Exhibition is the newest work of British artistic filmmaking sensation Joanna Hogg, subject of a recent Lincoln Center retrospective. It stars Turner Prize-nominated artist Liam Gillick and Viv Albertine of the female punk band The Slits as two married artists living in a West London home designed by the late architect James Melvin, to whom the film is dedicated.

THROUGH A LENS DARKLY will screen at the historic El Dorado Ballroom on Thursday, Nov. 13, at 6:15 p.m. The film is the first documentary to explore the role of photography in shaping the identity, aspirations and social emergence of African-Americans from slavery to the present. It brings to light previously hidden and largely unknown images by professional and vernacular African-American photographers, highlighting Carrie Mae Weems, Lorna Simpson, Anthony Barboza, Hank Willis Thomas, Coco Fusco and Clarissa Sligh; in addition to LGBT artists such as Lyle Ashton Harris, Glenn Ligon, Lola Flash and Carla Williams.

Muse of Fire showcases two British actors, Dan Poole and Giles Terera, as they travel the world to find out everything they can about tackling Shakespeare. An official selection at the Seattle International Film Festival and Raindance Film Festival, this warmhearted and shenanigan-packed adventure includes conversations with the likes of Dame Judi Dench, Ewan McGregor, Ian McKellen, Baz Luhrmann and Ralph Fiennes about how they make Shakespeare’s words come alive.

Burroughs: The Movie is director Howard Brookner’s 1983 documentary about writer William S. Burroughs, re-released by Janus Films on the 100th anniversary of Burroughs’ birth. Originally shot in late ‘70s Lower East Side Manhattan with sound by Jim Jarmusch, Burroughs is a vivid, gritty, surprising account of Burroughs as told by Burroughs. Hidden in a bunker for 20 years, the film now unearthed and restored will screen at the New York Film Festival with a weeklong run in New York starting on Nov. 14 to coincide with its screening at HCAF 2014.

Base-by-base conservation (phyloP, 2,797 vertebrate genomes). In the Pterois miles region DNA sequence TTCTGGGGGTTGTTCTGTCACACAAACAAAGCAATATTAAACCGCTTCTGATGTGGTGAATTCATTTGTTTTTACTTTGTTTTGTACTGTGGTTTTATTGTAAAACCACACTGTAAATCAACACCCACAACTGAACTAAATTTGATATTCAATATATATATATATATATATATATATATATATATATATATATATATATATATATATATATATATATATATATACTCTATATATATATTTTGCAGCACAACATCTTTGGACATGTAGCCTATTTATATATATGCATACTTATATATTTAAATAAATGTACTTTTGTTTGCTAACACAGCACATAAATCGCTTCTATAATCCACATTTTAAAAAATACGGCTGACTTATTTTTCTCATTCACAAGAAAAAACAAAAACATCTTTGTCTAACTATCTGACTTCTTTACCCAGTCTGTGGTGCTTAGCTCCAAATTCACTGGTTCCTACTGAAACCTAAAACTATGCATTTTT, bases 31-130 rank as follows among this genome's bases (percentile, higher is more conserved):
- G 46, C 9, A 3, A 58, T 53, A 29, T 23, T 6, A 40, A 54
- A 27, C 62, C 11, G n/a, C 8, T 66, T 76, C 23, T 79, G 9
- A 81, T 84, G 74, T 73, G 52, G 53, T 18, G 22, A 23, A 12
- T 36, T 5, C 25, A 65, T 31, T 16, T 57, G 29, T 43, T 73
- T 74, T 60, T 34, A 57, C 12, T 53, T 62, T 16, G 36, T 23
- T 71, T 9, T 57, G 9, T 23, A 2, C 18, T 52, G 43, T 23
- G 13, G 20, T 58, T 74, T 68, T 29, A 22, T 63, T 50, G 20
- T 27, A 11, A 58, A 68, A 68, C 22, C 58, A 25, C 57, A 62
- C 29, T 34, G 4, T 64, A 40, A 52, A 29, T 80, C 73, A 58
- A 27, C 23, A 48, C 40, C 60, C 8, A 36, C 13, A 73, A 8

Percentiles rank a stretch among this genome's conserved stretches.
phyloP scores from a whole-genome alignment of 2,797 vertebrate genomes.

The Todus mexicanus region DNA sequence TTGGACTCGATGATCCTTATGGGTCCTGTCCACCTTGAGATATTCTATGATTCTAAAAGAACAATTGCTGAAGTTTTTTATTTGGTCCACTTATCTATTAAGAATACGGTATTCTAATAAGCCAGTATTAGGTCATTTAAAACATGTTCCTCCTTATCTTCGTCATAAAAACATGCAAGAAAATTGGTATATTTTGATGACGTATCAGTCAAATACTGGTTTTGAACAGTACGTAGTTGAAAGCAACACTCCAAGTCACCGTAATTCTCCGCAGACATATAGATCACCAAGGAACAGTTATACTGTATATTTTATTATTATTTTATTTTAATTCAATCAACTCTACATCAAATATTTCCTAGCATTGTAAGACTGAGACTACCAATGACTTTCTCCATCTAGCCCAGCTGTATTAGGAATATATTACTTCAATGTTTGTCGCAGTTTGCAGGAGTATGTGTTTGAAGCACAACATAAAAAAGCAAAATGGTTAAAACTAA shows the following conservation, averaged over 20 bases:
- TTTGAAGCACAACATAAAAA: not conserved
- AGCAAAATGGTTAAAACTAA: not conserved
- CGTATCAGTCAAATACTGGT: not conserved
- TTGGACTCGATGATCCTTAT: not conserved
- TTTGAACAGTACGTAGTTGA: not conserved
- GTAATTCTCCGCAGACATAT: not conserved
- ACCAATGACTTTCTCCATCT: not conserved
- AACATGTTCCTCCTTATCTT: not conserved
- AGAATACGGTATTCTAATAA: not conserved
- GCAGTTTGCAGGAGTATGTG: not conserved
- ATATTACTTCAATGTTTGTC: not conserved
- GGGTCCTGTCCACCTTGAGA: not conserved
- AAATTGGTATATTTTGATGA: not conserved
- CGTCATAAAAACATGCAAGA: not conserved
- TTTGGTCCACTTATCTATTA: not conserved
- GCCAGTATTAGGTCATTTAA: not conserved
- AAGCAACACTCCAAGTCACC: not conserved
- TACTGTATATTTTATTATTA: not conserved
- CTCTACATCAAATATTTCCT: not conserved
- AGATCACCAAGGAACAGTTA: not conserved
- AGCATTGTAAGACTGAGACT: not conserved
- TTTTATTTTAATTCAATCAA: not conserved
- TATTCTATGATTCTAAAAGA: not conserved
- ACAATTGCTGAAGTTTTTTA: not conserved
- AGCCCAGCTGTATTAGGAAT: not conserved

A Thousand Suns, shot in Dakar, Senegal, is director Mati Diop’s exploration of Magaye Niang’s life 40 years after he starred in Touki Bouki, the classic African film directed by Diop’s uncle Djibril Diop Mambety in 1973. Forty years ago, Niang was supposed to board an ocean liner traveling to France with his lover, Marème Niang. At the last minute, he decided to stay in Dakar. Now an old man, he herds cattle for a living and relives his glory days as an actor. He is still haunted, however, by his decision to stay behind.


Houston Cinema Arts Society is a non-profit organization created in 2008. With the support of former Houston Mayor Bill White and the leadership of Franci Crane, HCAS organizes and hosts the annual Houston Cinema Arts Festival, a groundbreaking and innovative arts festival featuring films and new media by and about artists in the visual, performing and literary arts. The festival celebrates the vitality and diversity of the arts in Houston and enriches the city’s film and arts community. HCAS sponsors include the Crane Foundation, a grant from the City of Houston through the Houston Arts Alliance, Anadarko Petroleum Corporation, Houston First Corporation, Texas Monthly, Levantine Films, Champion Energy Services, Amegy Bank of Texas, The Brown Foundation, Inc. and others. The project is also supported in part by an award from the National Endowment for the Arts, and the Texas Commission on the Arts. The sixth annual Houston Cinema Arts Festival will be held Nov. 12-16, 2014. For more information, please visit www.hcaf14.org.

Mark Sullivan, [email protected]
Nick Scurfield, [email protected]
On the Mark Communications